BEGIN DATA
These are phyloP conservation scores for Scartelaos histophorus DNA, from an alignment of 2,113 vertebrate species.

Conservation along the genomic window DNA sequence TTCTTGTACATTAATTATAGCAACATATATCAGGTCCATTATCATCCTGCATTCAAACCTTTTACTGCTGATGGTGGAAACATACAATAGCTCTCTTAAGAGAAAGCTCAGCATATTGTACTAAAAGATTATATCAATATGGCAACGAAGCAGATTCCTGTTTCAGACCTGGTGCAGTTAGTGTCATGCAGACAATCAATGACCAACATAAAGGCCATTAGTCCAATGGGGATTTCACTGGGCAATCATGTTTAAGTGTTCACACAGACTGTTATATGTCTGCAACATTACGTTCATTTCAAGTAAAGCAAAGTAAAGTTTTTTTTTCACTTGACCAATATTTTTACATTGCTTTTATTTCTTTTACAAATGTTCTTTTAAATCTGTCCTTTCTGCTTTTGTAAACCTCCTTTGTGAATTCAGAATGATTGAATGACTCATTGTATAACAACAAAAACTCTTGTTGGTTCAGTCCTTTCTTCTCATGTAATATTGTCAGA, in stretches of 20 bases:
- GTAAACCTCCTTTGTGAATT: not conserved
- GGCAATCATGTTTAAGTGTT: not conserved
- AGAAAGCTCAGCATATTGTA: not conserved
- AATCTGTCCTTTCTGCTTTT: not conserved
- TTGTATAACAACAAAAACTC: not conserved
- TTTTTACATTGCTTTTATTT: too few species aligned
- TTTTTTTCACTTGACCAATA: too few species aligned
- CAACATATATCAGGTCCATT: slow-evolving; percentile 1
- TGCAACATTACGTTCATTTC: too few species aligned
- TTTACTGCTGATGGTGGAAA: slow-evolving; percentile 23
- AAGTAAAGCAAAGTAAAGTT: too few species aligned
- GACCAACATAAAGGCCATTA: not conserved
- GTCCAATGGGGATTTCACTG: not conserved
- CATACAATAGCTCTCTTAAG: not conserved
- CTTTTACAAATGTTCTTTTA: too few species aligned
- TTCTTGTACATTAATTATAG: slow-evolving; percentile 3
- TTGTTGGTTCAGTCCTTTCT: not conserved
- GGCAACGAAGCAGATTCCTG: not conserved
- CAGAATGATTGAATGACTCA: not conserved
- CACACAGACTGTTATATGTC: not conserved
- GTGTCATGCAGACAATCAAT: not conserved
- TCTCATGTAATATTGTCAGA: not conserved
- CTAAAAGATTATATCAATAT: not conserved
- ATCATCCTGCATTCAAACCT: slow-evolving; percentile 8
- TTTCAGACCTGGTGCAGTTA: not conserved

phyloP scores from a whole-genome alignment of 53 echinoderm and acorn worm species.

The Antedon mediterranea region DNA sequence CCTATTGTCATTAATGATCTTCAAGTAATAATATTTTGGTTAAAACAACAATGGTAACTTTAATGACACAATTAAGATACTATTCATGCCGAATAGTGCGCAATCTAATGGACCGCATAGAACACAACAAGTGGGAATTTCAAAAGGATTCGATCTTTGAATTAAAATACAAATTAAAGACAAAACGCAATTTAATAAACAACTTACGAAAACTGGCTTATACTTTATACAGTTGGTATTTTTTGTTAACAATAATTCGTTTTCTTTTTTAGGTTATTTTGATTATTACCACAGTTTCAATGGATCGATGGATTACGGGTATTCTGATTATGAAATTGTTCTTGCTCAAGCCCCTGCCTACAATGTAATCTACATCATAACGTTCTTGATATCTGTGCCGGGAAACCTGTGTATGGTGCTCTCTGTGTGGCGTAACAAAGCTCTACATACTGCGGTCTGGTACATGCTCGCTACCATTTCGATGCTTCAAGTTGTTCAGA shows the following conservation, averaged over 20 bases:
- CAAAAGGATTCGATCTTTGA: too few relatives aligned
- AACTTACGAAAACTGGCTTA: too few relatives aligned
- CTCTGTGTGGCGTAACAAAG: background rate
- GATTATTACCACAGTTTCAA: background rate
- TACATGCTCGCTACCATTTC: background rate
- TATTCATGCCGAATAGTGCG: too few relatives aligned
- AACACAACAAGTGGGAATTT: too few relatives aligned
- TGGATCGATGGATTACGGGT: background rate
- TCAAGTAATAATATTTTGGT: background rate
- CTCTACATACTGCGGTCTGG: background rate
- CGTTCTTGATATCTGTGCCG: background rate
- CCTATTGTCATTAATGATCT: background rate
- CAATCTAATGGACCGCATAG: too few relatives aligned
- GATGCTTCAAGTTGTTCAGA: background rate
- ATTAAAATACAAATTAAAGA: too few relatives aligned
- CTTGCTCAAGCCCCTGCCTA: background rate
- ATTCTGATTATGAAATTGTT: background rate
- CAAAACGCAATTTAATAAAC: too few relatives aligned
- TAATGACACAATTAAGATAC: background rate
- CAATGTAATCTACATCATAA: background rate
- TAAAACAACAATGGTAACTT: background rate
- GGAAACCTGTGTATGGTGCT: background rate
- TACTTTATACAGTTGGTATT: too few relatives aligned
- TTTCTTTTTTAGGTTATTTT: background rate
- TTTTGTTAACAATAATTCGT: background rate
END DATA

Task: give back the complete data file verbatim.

These are phyloP conservation scores for Scartelaos histophorus DNA, from an alignment of 2,113 vertebrate species.

Conservation along the genomic window DNA sequence TTCTTGTACATTAATTATAGCAACATATATCAGGTCCATTATCATCCTGCATTCAAACCTTTTACTGCTGATGGTGGAAACATACAATAGCTCTCTTAAGAGAAAGCTCAGCATATTGTACTAAAAGATTATATCAATATGGCAACGAAGCAGATTCCTGTTTCAGACCTGGTGCAGTTAGTGTCATGCAGACAATCAATGACCAACATAAAGGCCATTAGTCCAATGGGGATTTCACTGGGCAATCATGTTTAAGTGTTCACACAGACTGTTATATGTCTGCAACATTACGTTCATTTCAAGTAAAGCAAAGTAAAGTTTTTTTTTCACTTGACCAATATTTTTACATTGCTTTTATTTCTTTTACAAATGTTCTTTTAAATCTGTCCTTTCTGCTTTTGTAAACCTCCTTTGTGAATTCAGAATGATTGAATGACTCATTGTATAACAACAAAAACTCTTGTTGGTTCAGTCCTTTCTTCTCATGTAATATTGTCAGA, in stretches of 20 bases:
- GTAAACCTCCTTTGTGAATT: not conserved
- GGCAATCATGTTTAAGTGTT: not conserved
- AGAAAGCTCAGCATATTGTA: not conserved
- AATCTGTCCTTTCTGCTTTT: not conserved
- TTGTATAACAACAAAAACTC: not conserved
- TTTTTACATTGCTTTTATTT: too few species aligned
- TTTTTTTCACTTGACCAATA: too few species aligned
- CAACATATATCAGGTCCATT: slow-evolving; percentile 1
- TGCAACATTACGTTCATTTC: too few species aligned
- TTTACTGCTGATGGTGGAAA: slow-evolving; percentile 23
- AAGTAAAGCAAAGTAAAGTT: too few species aligned
- GACCAACATAAAGGCCATTA: not conserved
- GTCCAATGGGGATTTCACTG: not conserved
- CATACAATAGCTCTCTTAAG: not conserved
- CTTTTACAAATGTTCTTTTA: too few species aligned
- TTCTTGTACATTAATTATAG: slow-evolving; percentile 3
- TTGTTGGTTCAGTCCTTTCT: not conserved
- GGCAACGAAGCAGATTCCTG: not conserved
- CAGAATGATTGAATGACTCA: not conserved
- CACACAGACTGTTATATGTC: not conserved
- GTGTCATGCAGACAATCAAT: not conserved
- TCTCATGTAATATTGTCAGA: not conserved
- CTAAAAGATTATATCAATAT: not conserved
- ATCATCCTGCATTCAAACCT: slow-evolving; percentile 8
- TTTCAGACCTGGTGCAGTTA: not conserved

phyloP scores from a whole-genome alignment of 53 echinoderm and acorn worm species.

The Antedon mediterranea region DNA sequence CCTATTGTCATTAATGATCTTCAAGTAATAATATTTTGGTTAAAACAACAATGGTAACTTTAATGACACAATTAAGATACTATTCATGCCGAATAGTGCGCAATCTAATGGACCGCATAGAACACAACAAGTGGGAATTTCAAAAGGATTCGATCTTTGAATTAAAATACAAATTAAAGACAAAACGCAATTTAATAAACAACTTACGAAAACTGGCTTATACTTTATACAGTTGGTATTTTTTGTTAACAATAATTCGTTTTCTTTTTTAGGTTATTTTGATTATTACCACAGTTTCAATGGATCGATGGATTACGGGTATTCTGATTATGAAATTGTTCTTGCTCAAGCCCCTGCCTACAATGTAATCTACATCATAACGTTCTTGATATCTGTGCCGGGAAACCTGTGTATGGTGCTCTCTGTGTGGCGTAACAAAGCTCTACATACTGCGGTCTGGTACATGCTCGCTACCATTTCGATGCTTCAAGTTGTTCAGA shows the following conservation, averaged over 20 bases:
- CAAAAGGATTCGATCTTTGA: too few relatives aligned
- AACTTACGAAAACTGGCTTA: too few relatives aligned
- CTCTGTGTGGCGTAACAAAG: background rate
- GATTATTACCACAGTTTCAA: background rate
- TACATGCTCGCTACCATTTC: background rate
- TATTCATGCCGAATAGTGCG: too few relatives aligned
- AACACAACAAGTGGGAATTT: too few relatives aligned
- TGGATCGATGGATTACGGGT: background rate
- TCAAGTAATAATATTTTGGT: background rate
- CTCTACATACTGCGGTCTGG: background rate
- CGTTCTTGATATCTGTGCCG: background rate
- CCTATTGTCATTAATGATCT: background rate
- CAATCTAATGGACCGCATAG: too few relatives aligned
- GATGCTTCAAGTTGTTCAGA: background rate
- ATTAAAATACAAATTAAAGA: too few relatives aligned
- CTTGCTCAAGCCCCTGCCTA: background rate
- ATTCTGATTATGAAATTGTT: background rate
- CAAAACGCAATTTAATAAAC: too few relatives aligned
- TAATGACACAATTAAGATAC: background rate
- CAATGTAATCTACATCATAA: background rate
- TAAAACAACAATGGTAACTT: background rate
- GGAAACCTGTGTATGGTGCT: background rate
- TACTTTATACAGTTGGTATT: too few relatives aligned
- TTTCTTTTTTAGGTTATTTT: background rate
- TTTTGTTAACAATAATTCGT: background rate